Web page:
Ruling on Paradise Shores Development greatly reduces allowed density

The Subdivision Development Appeal Board (SDAB) has reduced the density for Paradise Shores Development Permit 18001 from the originally approved 370 RV Units and/or Campground sites in Phase 1, to a maximum of 168 sites for the entire development on NE 20-40-20 W4M (the area described as Phase 1 and Phase 2 in the Area Structure Plan).

The SDAB heard eight appeals filed by appellants opposed to different aspects of the originally approved Paradise Shores Development Permit 18001, and one appeal filed by the Applicant in a preliminary hearing held on August 16, 2018, and in the merit hearing held on September 18 and 19, 2018.

All of the appeals were ‘allowed in part’ in the ruling.

Some of the highlights from the SDAB decision include Density reduction from 370 Recreational Vehicle stalls in Phase 1 to a maximum of 168 Recreational Vehicle stalls and/or Campground sites across the whole quarter section NE 20-40-20 W4M.

New studies and plans are required, including an updated Traffic Impact Assessment (TIA), geotechnical assessment of slopes, landscaping plan, and site plans.

Amenities and the Recreational Facility – Outdoor Use must be completed within one year from the date of the approved site plan.

The applicant is required to pay for construction of the surface of a 38 stall truck/trailer combination parking lot proximate to the White Sands boat launch.

The Applicant must enter into a development agreement with the County of Stettler to construct roads required by the updated TIA, construct infrastructure required to provide access to the development and construct a parking lot for the White Sands boat launch.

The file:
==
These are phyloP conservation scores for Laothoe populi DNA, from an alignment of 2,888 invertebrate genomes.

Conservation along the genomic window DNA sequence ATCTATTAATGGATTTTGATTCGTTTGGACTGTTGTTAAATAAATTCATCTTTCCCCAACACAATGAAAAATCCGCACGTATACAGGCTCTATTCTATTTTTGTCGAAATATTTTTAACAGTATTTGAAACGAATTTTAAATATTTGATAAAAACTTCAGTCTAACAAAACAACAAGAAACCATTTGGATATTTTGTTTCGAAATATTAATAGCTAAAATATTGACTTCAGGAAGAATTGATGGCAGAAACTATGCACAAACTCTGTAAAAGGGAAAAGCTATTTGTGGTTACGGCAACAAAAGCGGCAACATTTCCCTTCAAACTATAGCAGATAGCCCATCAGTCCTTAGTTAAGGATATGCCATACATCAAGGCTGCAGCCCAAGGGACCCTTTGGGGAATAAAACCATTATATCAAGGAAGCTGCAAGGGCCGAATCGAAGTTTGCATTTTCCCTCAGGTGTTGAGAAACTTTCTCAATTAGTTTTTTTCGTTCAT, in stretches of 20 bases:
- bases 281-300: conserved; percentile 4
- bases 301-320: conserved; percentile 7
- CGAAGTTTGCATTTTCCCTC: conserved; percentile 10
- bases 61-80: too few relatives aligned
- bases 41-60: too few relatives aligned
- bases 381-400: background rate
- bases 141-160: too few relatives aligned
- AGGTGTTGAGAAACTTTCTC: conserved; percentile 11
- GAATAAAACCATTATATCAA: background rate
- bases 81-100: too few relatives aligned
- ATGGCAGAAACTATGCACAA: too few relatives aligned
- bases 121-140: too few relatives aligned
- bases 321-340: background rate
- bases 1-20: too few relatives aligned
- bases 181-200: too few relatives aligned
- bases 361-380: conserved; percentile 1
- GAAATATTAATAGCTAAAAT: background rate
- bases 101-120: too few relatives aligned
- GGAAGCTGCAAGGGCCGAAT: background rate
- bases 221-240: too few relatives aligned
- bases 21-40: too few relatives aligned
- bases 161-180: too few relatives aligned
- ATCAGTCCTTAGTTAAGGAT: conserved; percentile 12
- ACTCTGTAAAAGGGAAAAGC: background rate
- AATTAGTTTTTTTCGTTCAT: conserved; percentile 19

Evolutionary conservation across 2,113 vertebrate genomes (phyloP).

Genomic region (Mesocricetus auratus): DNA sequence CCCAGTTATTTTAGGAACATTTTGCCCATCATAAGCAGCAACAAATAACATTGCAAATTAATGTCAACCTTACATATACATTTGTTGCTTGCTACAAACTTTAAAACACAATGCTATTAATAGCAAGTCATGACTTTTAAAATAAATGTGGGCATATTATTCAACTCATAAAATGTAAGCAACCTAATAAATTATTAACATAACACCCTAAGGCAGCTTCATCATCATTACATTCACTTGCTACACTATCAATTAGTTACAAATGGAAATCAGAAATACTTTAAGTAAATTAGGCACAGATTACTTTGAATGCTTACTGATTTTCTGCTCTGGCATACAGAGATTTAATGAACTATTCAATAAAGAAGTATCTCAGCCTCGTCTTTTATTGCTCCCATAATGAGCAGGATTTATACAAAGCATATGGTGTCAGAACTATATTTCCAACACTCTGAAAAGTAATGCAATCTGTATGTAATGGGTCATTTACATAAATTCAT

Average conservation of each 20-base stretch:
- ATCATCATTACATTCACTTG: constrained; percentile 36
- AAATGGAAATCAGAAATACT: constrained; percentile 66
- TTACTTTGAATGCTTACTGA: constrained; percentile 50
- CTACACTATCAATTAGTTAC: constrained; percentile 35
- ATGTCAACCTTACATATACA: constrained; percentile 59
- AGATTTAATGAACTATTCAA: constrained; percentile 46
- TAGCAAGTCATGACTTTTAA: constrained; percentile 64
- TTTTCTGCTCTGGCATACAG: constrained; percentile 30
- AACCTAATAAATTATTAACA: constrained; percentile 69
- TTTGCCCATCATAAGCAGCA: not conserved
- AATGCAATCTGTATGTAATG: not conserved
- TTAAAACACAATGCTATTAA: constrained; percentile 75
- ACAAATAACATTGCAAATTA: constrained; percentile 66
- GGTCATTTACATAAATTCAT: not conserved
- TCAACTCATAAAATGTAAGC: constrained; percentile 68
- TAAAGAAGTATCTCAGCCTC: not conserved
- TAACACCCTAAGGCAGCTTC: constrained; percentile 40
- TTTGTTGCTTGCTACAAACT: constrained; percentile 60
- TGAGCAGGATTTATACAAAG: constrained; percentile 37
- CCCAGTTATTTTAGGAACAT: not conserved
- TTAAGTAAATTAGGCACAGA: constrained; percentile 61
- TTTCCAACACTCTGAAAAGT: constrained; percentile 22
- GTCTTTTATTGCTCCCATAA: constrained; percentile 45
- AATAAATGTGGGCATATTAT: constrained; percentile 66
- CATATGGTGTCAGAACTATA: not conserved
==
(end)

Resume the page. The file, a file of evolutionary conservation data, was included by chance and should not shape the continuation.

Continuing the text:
The SDAB agreed with the Appellants that the density of the proposed development was not consistent with the applicable density policies of the applicable Intermunicipal Development Plans and determined the proposed Development is subject to the density provisions for lands within the ‘Small Lot Area’ at 1.97 dwelling units per acre prescribed in the Buffalo Lake South Shore Intermunicipal Development Plan.

A complete copy of the decision is available on our website at www.stettlercounty.ca.

Stettler County Reeve Larry Clarke said, “We trust the process this decision has been made through, and we respect and support the ruling made by the Subdivision Development and Appeal Board. I believe the Board carried out its statutory duty.”

Yvette Cassidy, Chief Administrative Officer (CAO) for the County of Stettler said, “We will now work through the process outlined by the SDAB, and we will work with the developer on meeting the conditions set out in this decision.”

Subdivision and Development Appeal Boards are established by municipal councils under Part 17 of the Municipal Government Act (MGA) to hear appeals from decisions made by the municipality’s subdivision and development authorities.

SDAB decisions shape a community and affect the lives of residents, neighbours, businesses and developers.

By hearing appeals and making decisions, an SDAB fulfils a vital function in achieving the goal of orderly, beneficial and economic development and use of land set out in the MGA.

An SDAB enhances local and regional land use, planning and development by providing the opportunity for an independent review of planning and development decisions.

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